5 reasons you should care about our ocean
Our ocean is in serious trouble. Heating, pollution, acidification, and oxygen loss pose serious threats to the health of the ocean and to all living beings who call this vast planetary resource their home. Why should you care? Here are 5 reasons:
1. The ocean regulates our climate and provides the air we breathe
Our ocean mitigates non-renewable industry pollution by absorbing 25 per cent of all carbon emission, while generating 50 per cent of the oxygen we need to survive. It not only functions as the lungs of the planet, providing us with the air we breathe, but also as the world’s largest carbon sink helping to combat the negative impacts of climate change. Additionally, the ocean has taken up more than 90 per cent of the excess heat in the climate system helping to regulate temperatures on land. Thus, climate action depends on a healthy ocean, and a healthy ocean requires urgent climate action.
2. The ocean feeds us
The ocean and its biodiversity provide our global community with 15 per cent of the animal protein we eat. In least developed countries, seafood is the primary source of protein to over 50 per cent of the population. It is therefore critical to protect the ocean’s biodiversity and practice sustainable fishing strategies for continued consumption. Currently, more than 10 million tons of fish go to waste every year because of destructive fishing practices. This is enough to fill 4,500 Olympic-sized swimming pools. Without significant change, UNESCO predicts more than 50 per cent of the world’s marine species may face extinction by 2100.
3. It provides jobs and livelihoods
The ocean provides livelihoods to 3 billion people, nearly 50 per cent of the entire global population. Marine fisheries provide 57 million jobs globally. The blue economy is a strong industry that allows many to make their living and provide for their families. However, over 60 per cent of the world’s major marine ecosystems that underpin these livelihoods are being used unsustainably, with a significant portion being completely degraded. Additionally, according to UNEP, pollution from the 11 million tons of plastic that enters the ocean annually, costs an estimated US $13 billion, including clean-up costs and financial losses from fisheries and additional ocean-based industries. It is critical that we stop polluting our ocean.
4. The ocean is a tool for economic development
The ocean is a significant economic tool. Ocean economies are among the most rapidly growing in the world. The market value of marine and coastal resources and the developing industry is estimated by UNDP to be US $3 trillion per year, which is about 5 per cent of total global gross domestic product. Thus, developing countries’ access to the ocean and shorelines allow them to develop and attract foreign direct investments and direct industry production within the state. Additionally, 80 per cent of tourism happens in coastal areas. The ocean-related tourism industry grows an estimated US $134 billion every year. However, for states to utilize their ocean resources, we must work together as a global community to protect the ocean. It is estimated that the loss of tourism due to coral bleaching alone is as much as $12 billion annually. With ocean levels rising as the temperature of our planet increases, coastline-specific tourism and energy industries are at risk along with the 680 million people who live in low-lying coastal areas, a number that is expected to rise to one billion by 2050.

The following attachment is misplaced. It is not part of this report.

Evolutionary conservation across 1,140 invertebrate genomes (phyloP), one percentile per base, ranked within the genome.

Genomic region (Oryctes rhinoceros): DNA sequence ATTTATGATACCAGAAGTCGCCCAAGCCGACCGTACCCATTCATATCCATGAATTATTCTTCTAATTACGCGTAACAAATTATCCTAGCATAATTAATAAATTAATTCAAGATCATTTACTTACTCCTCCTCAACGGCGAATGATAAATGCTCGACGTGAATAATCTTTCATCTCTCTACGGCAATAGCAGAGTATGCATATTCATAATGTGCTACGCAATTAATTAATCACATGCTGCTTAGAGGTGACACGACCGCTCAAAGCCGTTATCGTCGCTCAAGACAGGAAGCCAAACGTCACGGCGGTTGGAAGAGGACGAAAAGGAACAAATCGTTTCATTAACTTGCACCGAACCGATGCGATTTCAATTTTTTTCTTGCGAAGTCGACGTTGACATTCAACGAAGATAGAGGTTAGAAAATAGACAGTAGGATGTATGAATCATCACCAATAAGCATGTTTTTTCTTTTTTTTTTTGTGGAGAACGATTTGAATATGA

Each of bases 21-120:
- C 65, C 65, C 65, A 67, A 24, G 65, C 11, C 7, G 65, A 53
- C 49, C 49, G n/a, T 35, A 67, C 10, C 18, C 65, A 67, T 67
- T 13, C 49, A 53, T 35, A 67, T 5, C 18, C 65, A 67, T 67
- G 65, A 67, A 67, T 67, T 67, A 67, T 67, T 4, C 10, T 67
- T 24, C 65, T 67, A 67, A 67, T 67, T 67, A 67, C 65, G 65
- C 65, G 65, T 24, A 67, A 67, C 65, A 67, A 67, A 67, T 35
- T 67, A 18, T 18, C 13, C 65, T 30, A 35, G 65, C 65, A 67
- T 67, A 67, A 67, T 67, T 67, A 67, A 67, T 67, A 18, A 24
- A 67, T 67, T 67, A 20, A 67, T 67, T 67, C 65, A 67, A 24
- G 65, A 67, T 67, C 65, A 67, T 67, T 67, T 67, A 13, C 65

5. We need a healthy ocean to survive
The ocean affects us all in positive ways, no matter if you live on the coastline or in the desert. It provides climate regulation, food, jobs, livelihoods, and economic progress. Thus, we must work together to protect and save the ocean for the sake of our future survival on this planet. To learn more about the state of our ocean and what you can to today to help, visit the 2022 UN Ocean Conference website. Make your voluntary commitments here to save our ocean and follow the Conference taking place in Lisbon, Portugal, from 27 June to 1 July 2022, live via UN Web TV.